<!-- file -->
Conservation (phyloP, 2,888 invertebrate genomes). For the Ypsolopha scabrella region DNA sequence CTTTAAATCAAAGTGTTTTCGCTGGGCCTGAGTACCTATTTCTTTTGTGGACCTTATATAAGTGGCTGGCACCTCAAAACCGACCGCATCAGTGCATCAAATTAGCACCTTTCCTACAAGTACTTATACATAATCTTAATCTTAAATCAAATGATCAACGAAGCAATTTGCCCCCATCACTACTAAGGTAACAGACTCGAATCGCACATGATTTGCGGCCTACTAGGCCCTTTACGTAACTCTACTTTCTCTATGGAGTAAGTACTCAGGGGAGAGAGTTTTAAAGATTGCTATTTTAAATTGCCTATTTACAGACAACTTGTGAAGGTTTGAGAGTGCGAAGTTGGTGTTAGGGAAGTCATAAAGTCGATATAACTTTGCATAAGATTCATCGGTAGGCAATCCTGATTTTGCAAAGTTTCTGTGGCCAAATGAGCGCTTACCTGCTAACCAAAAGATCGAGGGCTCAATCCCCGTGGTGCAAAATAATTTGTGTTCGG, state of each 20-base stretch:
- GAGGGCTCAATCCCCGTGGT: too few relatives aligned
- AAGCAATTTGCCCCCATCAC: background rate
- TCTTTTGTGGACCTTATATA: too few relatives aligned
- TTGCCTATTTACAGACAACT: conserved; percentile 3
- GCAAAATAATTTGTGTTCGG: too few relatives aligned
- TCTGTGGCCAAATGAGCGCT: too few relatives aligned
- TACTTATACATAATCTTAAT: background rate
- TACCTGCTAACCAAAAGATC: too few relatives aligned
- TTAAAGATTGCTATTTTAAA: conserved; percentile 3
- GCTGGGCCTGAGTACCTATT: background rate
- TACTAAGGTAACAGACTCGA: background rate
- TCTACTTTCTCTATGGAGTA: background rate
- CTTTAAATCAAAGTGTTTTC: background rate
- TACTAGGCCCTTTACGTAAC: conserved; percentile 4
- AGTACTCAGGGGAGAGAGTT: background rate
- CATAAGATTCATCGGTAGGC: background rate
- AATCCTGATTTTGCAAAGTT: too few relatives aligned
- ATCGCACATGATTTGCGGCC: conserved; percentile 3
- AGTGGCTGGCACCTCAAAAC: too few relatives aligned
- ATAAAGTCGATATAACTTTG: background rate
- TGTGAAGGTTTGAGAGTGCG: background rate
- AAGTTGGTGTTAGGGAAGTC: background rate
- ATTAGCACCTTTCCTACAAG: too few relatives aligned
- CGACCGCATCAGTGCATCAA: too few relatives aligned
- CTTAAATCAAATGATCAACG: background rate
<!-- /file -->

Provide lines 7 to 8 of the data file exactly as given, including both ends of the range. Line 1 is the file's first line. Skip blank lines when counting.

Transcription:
- TCTGTGGCCAAATGAGCGCT: too few relatives aligned
- TACTTATACATAATCTTAAT: background rate